Wind energy has lots more to offer in Ontario
January 23, 2020
“Ontario’s electricity market must evolve in order to capture wind generation’s full capabilities” white paper concludes
Ontario is a wind energy leader – with its 90+ projects accounting for nearly 40 per cent of Canada’s total installed capacity – but the industry has a great deal more to offer in this province. Figuring out how best to leverage that untapped potential was the purpose of a just-released and comprehensive white paper on Ontario’s electricity markets and its wind resource and industry.
The white paper begins by providing a timely reminder that Ontario’s current electricity supply surplus won’t last much longer. Demand is expected to start edging past supply again by as soon as the early-2020s, with planned retirements and refurbishments of nuclear generating units being a major factor.
The Wind Value Proposition
As the white paper outlines, wind energy has attributes that make it a particularly compelling option, in a world where distributed energy resources are increasingly valued, and where customers are more actively managing their demand. Wind is, of course, both non-emitting and the lowest-cost source of new generation. It can also be effectively co-located with storage and other resources, can ramp-up and down rapidly, is scalable, and is therefore well-suited to helping address the more frequent and variable spikes now seen in peak demand.
Wind projects also have the capacity to supply not just energy, but ancillary services and other benefits that help keep modern grids operating cleanly and efficiently. Those include operating reserve, regulation, reactive support and voltage control, load following, capacity, and monetizable environmental attributes.
Making it All Happen
Growing the wind generation fleet, and more fully realizing the value of Ontario’s remarkable wind resource, will be a large undertaking in which various stakeholders will need to be actively engaged. The white paper makes 14 recommendations aimed at unshackling wind energy’s full potential. They are aligned with key contextual considerations such as the Independent Electricity System Operator’s (IESO’s) ongoing pursuit of its Market Renewal Program, with system needs such as reliability, and with policy priorities such as affordability.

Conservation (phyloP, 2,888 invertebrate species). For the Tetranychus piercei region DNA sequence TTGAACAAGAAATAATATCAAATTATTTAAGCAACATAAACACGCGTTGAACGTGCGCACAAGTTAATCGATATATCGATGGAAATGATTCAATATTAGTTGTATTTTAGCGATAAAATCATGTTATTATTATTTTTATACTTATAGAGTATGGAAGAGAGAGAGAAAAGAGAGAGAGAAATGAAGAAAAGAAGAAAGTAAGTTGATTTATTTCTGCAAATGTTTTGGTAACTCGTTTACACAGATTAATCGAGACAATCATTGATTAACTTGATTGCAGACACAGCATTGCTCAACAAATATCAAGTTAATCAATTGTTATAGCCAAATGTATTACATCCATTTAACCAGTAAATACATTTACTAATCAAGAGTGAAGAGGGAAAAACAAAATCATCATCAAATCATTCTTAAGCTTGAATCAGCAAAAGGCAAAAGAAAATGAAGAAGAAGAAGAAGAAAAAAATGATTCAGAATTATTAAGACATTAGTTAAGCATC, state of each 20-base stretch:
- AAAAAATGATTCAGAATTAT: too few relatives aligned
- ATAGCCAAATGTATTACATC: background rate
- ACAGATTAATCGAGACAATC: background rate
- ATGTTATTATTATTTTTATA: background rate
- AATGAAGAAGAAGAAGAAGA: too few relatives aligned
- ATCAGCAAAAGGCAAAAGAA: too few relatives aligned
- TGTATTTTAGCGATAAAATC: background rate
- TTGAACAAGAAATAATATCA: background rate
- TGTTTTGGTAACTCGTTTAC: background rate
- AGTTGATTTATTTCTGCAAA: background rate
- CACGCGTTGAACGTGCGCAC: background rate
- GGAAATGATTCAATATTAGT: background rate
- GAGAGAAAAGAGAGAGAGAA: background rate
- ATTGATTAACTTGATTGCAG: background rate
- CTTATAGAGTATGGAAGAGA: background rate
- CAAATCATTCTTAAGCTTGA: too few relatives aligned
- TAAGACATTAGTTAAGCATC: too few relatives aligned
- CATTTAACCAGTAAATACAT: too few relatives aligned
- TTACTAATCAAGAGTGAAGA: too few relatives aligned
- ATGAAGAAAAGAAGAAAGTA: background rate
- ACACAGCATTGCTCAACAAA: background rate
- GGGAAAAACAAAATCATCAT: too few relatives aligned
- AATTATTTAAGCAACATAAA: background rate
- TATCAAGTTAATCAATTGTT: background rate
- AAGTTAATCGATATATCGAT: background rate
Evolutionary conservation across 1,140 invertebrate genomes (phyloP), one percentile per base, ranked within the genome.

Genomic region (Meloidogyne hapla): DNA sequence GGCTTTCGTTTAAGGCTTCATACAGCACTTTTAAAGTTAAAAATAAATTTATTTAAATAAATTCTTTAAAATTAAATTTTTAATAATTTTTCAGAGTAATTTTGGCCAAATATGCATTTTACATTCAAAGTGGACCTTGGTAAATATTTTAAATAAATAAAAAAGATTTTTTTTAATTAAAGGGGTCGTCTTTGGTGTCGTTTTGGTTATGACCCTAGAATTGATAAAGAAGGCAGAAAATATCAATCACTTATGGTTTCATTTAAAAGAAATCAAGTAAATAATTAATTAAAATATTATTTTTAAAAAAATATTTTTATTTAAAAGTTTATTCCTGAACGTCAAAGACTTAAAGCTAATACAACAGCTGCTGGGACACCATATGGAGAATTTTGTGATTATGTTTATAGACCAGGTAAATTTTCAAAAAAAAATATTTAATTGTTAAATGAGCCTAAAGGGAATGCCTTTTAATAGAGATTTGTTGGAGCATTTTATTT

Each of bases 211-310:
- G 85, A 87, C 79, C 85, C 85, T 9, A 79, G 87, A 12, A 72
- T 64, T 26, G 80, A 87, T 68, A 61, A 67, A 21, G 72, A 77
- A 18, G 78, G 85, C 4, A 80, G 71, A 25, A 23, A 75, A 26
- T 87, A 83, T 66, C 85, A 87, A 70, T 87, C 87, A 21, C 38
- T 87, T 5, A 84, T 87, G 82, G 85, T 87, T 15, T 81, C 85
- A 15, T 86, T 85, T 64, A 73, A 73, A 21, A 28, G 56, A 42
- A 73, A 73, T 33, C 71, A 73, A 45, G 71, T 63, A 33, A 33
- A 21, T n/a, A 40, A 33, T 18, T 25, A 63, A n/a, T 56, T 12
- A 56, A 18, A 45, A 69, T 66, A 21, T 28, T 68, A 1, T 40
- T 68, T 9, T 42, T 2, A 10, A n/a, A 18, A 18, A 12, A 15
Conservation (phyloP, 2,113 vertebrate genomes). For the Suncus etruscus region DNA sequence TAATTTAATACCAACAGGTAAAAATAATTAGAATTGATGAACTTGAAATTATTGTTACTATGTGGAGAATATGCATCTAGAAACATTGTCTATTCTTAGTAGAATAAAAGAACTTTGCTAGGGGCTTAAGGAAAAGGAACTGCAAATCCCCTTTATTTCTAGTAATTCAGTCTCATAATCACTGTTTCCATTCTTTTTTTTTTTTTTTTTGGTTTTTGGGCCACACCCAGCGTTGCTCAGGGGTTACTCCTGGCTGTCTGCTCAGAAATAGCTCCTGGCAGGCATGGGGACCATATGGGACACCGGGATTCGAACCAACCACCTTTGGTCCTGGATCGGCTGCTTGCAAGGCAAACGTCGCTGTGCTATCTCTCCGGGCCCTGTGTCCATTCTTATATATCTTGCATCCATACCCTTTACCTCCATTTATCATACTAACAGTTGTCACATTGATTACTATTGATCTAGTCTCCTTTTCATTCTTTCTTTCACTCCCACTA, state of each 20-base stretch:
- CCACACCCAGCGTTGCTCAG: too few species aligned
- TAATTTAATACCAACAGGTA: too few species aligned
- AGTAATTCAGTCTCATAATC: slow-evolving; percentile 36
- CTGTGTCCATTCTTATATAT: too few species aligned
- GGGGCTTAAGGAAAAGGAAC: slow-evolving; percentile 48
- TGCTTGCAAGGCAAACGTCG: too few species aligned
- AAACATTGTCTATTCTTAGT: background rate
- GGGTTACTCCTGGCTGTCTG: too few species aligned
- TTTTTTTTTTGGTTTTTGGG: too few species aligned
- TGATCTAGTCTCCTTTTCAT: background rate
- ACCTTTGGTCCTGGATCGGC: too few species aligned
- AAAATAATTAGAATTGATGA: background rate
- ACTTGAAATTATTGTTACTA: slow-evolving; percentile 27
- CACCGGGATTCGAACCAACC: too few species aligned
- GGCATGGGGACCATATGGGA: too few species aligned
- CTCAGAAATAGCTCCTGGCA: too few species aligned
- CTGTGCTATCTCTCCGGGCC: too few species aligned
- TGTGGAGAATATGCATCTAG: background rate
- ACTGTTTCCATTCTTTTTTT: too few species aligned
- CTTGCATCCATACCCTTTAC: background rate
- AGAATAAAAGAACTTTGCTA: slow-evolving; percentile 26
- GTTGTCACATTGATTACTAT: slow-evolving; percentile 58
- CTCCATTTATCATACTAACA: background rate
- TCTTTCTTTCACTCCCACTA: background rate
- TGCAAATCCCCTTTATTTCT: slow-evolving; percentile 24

Key among the recommendations:
- Improve energy production forecasts for variable generation and the use thereof, and explore market design changes to more efficiently utilize available and cost-effective resources such as wind energy;
- Improve methodologies to calculate the capacity value of variable generation;
- Permit wind generators to supply ancillary services, and develop appropriate compensation models, and identify new ancillary services consistent with grid flexibility and operability needs;
- Monetize the environmental attributes of wind energy (through, for example, Renewable Energy Certificates) with proceeds applied in part to lower electricity costs to consumers;
- Explore and pilot the potential for local distribution utilities to contract bilaterally with wind generators as well as commercial and industrial consumers of electricity; and
- Integrate into policy and specifically account for the particular compatibility of wind energy with the requirements associated with electric vehicles and transportation electrification.
The white paper is now being distributed to key stakeholders and is an important reference point for CanWEA and the wind industry as we advocate for clear, stable policy and a market framework that allows all technologies to compete on a level playing field for new opportunities. This is timely, as IESO consultations on future resource adequacy are underway.
My key take-away from this exercise is that the recommendations align remarkably well with current and emerging electricity-related needs in Ontario. I am particularly struck by the opportunity to improve affordability by monetizing environmental attributes; and by the strong synergies between wind generation on the one hand, and electrification and grid modernization imperatives on the other.
Ontario has some catching up to do to get the full value from its wind resource and this white paper will help the wind industry and stakeholders in efforts to shape policy-development and market design that can help, for the benefit of all Ontarians.
The white paper was commissioned by CanWEA and prepared by Power Advisory LLC.
- Download a copy of the white paper – Wind Energy and the Ontario Market
- For more insight on the current wind energy market in Ontario, check out our fact sheet.
- Wind Dividends – 2018 Update: Analysis of the Economic Impacts from Ontario’s Wind Energy Industry details the economic benefits of Ontario’s investments in wind energy.
Photo: Siemens Gamesa
Ontario Regional Director at the Canadian Wind Energy Association